Darwin Triple Crown
|Venue||Hidden Valley Raceway|
|Number of times held||21|
|Last Event (2018)|
|Scott McLaughlin||DJR Team Penske|
|Scott McLaughlin||DJR Team Penske|
|David Reynolds||Erebus Motorsport|
The Darwin Triple Crown, known as the CrownBet Darwin Triple Crown for sponsorship reasons, is an annual motor racing event for Supercars, held at Hidden Valley Raceway in Darwin, Northern Territory. The event has been a regular part of the Supercars Championship—and its previous incarnations, the Australian Touring Car Championship, Shell Championship Series and V8 Supercars Championship—since 1998.
The event is staged over a three-day weekend, from Friday to Sunday. Three forty five-minute practice sessions are held, two on Friday and one on Saturday. Saturday features a fifteen-minute qualifying session which decides the grid positions for the following 120 kilometre race. A single twenty-minute qualifying session is held on Sunday, with the top ten progressing to a top ten shootout to decide the grid for the following 200 km race.
The event has been known as the Triple Crown since 2006, which currently refers to the two races during the event and the top ten shootout. As of 2018, no driver has completed the Triple Crown.
Hidden Valley Raceway had existed for several years prior to being upgraded for its first national championship event in 1998, a round of the Australian Touring Car Championship (ATCC). Russell Ingall won the event despite receiving a stop-go penalty in the first race for spinning Jason Bright. Mark Skaife had been on course to take victory in the opening race when his engine died, allowing teammate Craig Lowndes past. Lowndes' car then failed to fire prior to the start of the second race and both he and Skaife failed to make the grid, while Ingall charged from 13th on the grid to take victory. In 1999, Bright took his first career round win in what was Ford's only round win of the year. It was also the first round win for Stone Brothers Racing, who saw further success at the event in 2001 when Marcos Ambrose scored his first round win, despite not winning a race over the weekend.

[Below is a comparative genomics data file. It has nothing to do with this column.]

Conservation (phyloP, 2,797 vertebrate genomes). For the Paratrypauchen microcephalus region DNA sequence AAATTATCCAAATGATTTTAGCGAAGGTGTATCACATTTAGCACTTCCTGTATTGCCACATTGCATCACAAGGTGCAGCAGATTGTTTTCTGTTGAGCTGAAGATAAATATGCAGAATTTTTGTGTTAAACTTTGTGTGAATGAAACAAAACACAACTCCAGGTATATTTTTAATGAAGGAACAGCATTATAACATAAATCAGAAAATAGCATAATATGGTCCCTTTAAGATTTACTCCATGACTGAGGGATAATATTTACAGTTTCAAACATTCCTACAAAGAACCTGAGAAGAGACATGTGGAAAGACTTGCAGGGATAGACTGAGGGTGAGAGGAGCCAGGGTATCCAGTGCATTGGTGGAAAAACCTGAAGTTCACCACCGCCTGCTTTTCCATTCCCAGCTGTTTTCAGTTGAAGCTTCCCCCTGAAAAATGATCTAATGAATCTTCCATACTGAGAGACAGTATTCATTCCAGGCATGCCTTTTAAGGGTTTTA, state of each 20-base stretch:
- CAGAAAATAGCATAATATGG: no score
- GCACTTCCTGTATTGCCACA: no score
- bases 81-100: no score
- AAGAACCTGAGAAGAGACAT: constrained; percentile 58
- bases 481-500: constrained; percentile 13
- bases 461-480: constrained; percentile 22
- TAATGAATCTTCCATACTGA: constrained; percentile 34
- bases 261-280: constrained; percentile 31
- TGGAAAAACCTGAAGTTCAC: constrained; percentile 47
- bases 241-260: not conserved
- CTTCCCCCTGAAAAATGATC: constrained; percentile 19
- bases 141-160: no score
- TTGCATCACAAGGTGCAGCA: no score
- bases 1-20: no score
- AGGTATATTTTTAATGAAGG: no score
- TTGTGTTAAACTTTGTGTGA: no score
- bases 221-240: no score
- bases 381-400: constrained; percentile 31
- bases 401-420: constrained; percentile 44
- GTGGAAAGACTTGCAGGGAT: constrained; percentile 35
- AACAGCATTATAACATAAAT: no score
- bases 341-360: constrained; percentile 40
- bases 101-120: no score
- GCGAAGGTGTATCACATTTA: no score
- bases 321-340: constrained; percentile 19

In 2004, Ambrose made contact while attempting to overtake Mark Skaife for the lead on the final corner of the race, delaying both and granting victory to team-mate Russell Ingall. In the following race, Ambrose then spun Ingall off on the first corner of the race. Todd Kelly went on to win the round, his first of two consecutive event wins. Michael Caruso took his first Supercars race win at the event in 2009, holding off a late charge from Alex Davison. At a late safety car restart in the first race of the 2011 event, the top four tangled into turn one, allowing fifth-placed Rick Kelly to take the race win. In 2013 Jonathon Webb, driving for his family team Tekno Autosports, won his first career round.
At the 2015 event, Lowndes became the first to achieve 100 race wins in ATCC and Supercars, capitalising on a collision between Rick Kelly and Fabian Coulthard on the opening lap. In 2016, Caruso provided Nissan with their first round victory since 1992. At the same event, Lee Holdsworth suffered a broken pelvis in a first lap accident, forcing him out of the next three events.
|4||Craig Lowndes||2005, 2006, 2009, 2011|
|3||Jamie Whincup||2010, 2012, 2014|
|2||Mark Skaife||2000, 2002|
|Marcos Ambrose||2001, 2003|
|Todd Kelly||2004, 2005|
|Scott McLaughlin||2017, 2018|
|7||Triple Eight Race Engineering|
|4||Holden Racing Team|
|3||Stone Brothers Racing|
|2||Prodrive Racing Australia1|
|DJR Team Penske|
- ^1 – Prodrive Racing Australia was known as Ford Performance Racing from 2003 to 2014, hence their statistics are combined.
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